We then evaluated the effect of eIF4H isoform overexpression on cell migration using both Boyden chamber or wound–healing assays. The number of migratory cells increased dramatically (more than 25 fold after 6 hours) in NIH3T3 cells expressing either eIF4H isoform (Figure 3F and Supplementary Figure S6A). We also observed that elevated levels of each eIF4H isoform in NIH3T3 cells stimulated wound closure compared to NIH3T3 control cells. Cells expressing the eIF4H isoforms were indeed able to migrate efficiently and cover more than 60% of the wounded area in 8 hours whereas control NIH3T3 cells were much less efficient in this process with less than 10% of the wounded area covered 8 hours (Figure 3G and Supplementary Figure S6B).

In order to evaluate the invasive properties of these eIF4H–transfected clones, we studied their capacity to cross a reconstituted basement-membrane matrix in vitro, using invasion chambers. NIH3T3 control cells were poorly invasive, while expression of the eIF4H isoforms was associated with invasive properties (30-fold increase compared to control cells) (Figure 3H and Supplementary Figure S6C).

The role of each eIF4H isoform in chemosensitivity was next evaluated. Clones expressing eIF4H splice variants or control cells were treated with cisplatin or etoposide for 8 hours. The overexpression of both eIF4H isoforms inhibited caspase 3 and 7 activity compared to control cells (Figure 3I).

Finally, eIF4H-expressing NIH3T3 cells were subcutaneously grafted into athymic nude mice. eIF4H expression significantly enhanced the growth of transplanted subcutaneous tumors, as shown in Figure 3J.

Taken together, these data demonstrate that eIF4H overexpression protects against drug-induced apoptosis in vitro, but also promotes cell proliferation, migration, invasion, and tumor growth. Elevated levels of each isoform share the same outcome for these phenotypes.

eIF4H modulates the translation of specific mRNAs in vitro

Changes in the initiation of translation could signal either a change in global translational regulation or an altered translation of mRNAs encoding specific proteins. Usually, mRNAs encoding proteins whose expressions are highly regulated at the translational level have one or more structural elements within their 5′UTR that mediate translational control. Examples of such elements include Internal Ribosome Entry Sites (IRES), long or highly structured 5′UTRs, and binding domains for specific regulatory proteins. Thus, we investigated the ability of eIF4H to modulate the cap-dependent translation of a luciferase reporter mRNA where either the AUG start codon is preceded by synthetic 5′UTRs with different lengths (from 57 to 327 nucleotides) (Figure 4A), or where the mRNA undergoes cap-independent translation driven by several viral and cellular IRESs, using luciferase bicistronic constructs (Figure 4D). We analyzed luciferase expression for each construct after transient transfection into NIH3T3 cells expressing each eIF4H isoform or in NIH3T3 control cells, as well as in A549 and HeLa cells where eIF4H was stably downregulated. Unambiguously, data show that constructs with longer 5′UTRs had increased activity in NIH3T3 eIF4H-expressing cells compared to control cells (Figure 4B). In agreement with these results, eIF4H depletion in A549 and HeLa cells led to the translation inhibition of reporters bearing longer 5′UTRs (over 188 nucleotides) (Figure 4C and Supplementary Figure S7B).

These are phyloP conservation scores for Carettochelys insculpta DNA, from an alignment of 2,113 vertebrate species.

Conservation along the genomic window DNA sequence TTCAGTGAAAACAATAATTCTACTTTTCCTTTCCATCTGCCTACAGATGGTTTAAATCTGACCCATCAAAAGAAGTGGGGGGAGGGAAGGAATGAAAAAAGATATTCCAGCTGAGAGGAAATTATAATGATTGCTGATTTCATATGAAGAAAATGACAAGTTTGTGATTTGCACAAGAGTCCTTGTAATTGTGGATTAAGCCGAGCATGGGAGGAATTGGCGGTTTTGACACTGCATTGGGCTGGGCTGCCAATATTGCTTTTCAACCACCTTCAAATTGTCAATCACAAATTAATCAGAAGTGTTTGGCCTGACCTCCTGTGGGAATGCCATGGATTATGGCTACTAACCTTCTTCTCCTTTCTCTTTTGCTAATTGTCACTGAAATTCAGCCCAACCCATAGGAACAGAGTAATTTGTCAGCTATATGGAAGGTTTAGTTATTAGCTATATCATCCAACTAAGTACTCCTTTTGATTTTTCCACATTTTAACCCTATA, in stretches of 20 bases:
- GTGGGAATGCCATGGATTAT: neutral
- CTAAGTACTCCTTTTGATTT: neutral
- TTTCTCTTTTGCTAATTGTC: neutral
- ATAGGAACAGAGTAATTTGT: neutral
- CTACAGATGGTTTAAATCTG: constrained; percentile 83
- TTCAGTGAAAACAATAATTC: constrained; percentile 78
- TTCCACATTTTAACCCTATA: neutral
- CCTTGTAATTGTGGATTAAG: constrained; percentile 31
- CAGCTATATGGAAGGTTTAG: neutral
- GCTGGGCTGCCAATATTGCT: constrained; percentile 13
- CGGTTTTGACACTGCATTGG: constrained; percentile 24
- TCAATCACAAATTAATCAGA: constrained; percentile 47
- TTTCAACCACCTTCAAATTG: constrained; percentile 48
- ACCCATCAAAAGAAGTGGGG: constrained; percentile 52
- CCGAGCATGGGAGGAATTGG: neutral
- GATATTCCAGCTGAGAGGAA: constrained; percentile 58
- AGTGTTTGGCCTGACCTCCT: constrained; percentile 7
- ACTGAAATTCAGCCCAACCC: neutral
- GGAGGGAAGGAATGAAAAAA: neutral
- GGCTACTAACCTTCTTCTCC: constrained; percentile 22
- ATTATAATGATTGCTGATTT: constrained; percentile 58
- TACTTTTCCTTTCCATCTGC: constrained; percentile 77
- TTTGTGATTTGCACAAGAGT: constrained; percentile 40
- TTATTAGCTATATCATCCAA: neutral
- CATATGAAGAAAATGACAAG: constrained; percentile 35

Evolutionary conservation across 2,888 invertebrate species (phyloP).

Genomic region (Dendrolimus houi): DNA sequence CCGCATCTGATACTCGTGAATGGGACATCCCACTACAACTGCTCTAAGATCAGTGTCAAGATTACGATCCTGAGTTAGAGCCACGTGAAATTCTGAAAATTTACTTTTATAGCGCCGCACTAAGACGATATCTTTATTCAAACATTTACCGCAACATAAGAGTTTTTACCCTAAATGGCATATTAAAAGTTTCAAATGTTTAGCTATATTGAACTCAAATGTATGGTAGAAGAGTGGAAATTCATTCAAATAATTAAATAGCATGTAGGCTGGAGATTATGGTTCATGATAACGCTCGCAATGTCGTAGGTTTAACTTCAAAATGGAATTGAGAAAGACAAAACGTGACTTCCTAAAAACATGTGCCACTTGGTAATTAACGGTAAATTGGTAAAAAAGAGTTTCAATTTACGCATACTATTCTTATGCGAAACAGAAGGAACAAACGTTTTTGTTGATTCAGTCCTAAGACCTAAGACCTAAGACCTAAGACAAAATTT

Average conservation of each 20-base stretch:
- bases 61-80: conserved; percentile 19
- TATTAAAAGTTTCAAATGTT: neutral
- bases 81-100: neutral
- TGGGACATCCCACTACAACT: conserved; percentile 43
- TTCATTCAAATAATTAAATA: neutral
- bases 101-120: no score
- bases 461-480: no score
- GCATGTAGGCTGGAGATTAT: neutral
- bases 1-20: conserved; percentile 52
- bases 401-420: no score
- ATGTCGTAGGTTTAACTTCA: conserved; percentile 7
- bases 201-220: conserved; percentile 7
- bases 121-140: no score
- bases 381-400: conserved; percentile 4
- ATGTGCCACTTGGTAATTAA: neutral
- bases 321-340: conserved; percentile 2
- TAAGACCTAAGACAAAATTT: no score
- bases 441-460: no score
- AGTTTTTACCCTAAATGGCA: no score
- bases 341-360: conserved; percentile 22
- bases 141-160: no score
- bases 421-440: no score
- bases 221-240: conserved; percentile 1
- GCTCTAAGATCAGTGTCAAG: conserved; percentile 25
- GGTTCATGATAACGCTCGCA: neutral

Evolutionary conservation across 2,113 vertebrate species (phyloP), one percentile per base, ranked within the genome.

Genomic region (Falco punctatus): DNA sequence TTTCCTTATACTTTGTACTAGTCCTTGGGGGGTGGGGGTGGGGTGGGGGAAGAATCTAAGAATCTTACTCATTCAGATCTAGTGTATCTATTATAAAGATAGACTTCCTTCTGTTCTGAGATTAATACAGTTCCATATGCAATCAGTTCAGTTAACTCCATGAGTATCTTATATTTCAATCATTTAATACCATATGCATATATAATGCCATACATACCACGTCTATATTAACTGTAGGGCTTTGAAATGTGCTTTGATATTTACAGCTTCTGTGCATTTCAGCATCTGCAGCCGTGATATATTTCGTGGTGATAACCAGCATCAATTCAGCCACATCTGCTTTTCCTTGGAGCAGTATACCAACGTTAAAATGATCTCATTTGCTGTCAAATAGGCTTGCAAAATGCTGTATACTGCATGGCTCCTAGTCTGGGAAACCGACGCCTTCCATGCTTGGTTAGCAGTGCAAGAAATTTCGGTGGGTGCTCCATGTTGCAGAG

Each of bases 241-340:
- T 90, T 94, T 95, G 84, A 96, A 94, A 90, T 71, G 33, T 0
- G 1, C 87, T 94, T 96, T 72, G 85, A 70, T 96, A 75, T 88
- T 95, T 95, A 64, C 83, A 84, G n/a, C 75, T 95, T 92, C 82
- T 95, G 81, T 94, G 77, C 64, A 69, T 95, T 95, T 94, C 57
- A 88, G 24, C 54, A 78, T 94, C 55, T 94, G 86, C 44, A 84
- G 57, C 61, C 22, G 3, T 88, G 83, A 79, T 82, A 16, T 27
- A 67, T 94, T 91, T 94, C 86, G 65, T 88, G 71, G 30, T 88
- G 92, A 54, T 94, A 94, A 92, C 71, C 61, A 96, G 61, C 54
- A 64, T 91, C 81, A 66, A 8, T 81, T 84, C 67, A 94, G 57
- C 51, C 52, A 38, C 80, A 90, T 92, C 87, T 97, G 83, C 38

Effect of eIF4H on cap- and IRES-dependent translation.

Figure 4: Effect of eIF4H on cap- and IRES-dependent translation. A. Schematic representation of monocistronic constructs with different 5′UTR lengths. B. Ratio of luminescence from the experimental reporter (Renilla) to the control reporter (Firefly; PGL3 from Promega) after co-transfection of NIH3T3 cells expressing the short (4Hs) or long (4HL) eIF4H isoforms, normalized to NIH3T3 empty vector control cells (set as 1). C. Ratio of luminescence from the experimental reporter (Renilla) to the control reporter (Firefly; PGL3 from Promega) after co-transfection of A549 eIF4H knockdown cells (sh1 and sh2), normalized to the A549 scramble control cells (set as 1). D. Schematic representation of bicistronic constructs. IRESs cloned within the inter-cistronic region were either viral (EMCV, FMDV, HCV) or cellular (FGF-2, VEGF-A IRESA, VEGF-A IRESB, C-MYC and BIP). E. Ratio of luminescence from the IRES-dependent reporter (Firefly) to the cap-dependent reporter (Renilla) in NIH3T3 cells expressing the short (4Hs) or long (4HL) eIF4H isoforms, normalized to the NIH3T3 empty vector control cells (set as 1). F. Ratio of Firefly to Renilla luminescence in A549 eIF4H knockdown cells (sh1 and sh2), normalized to the A549 scramble control cells (set as 1).

Interestingly, the overexpression of each eIF4H isoform stimulated cellular IRES activity by about 2-fold (constructs 7–11, Figure 4E). EMCV and FMDV viral IRES activity was increased to a lesser extent (constructs 12 and 13, Figure 4E). As expected, the IRES activity of HCV, which was demonstrated to be eIF4A-independent [36], was not affected by increased eIF4H levels. The depletion of eIF4H in A549 cells also reduced cap-independent translation driven by FGF-2, VEGF-A, c-Myc, BIP, EMCV or FMDV IRES by about 40% (Figure 4F). Similar results were obtained with HeLa cells and eIF4H-knockout MEF cells (Supplementary Figure S7D and S7E). All these results demonstrate that eIF4H is able to specifically modulate the translation of both mRNA with long 5′UTRs and of IRES elements containing mRNAs. As observed earlier, the overexpression of both eIF4H isoforms share the same consequences on translational regulation.

eIF4H promotes the expression of potent growth and survival factors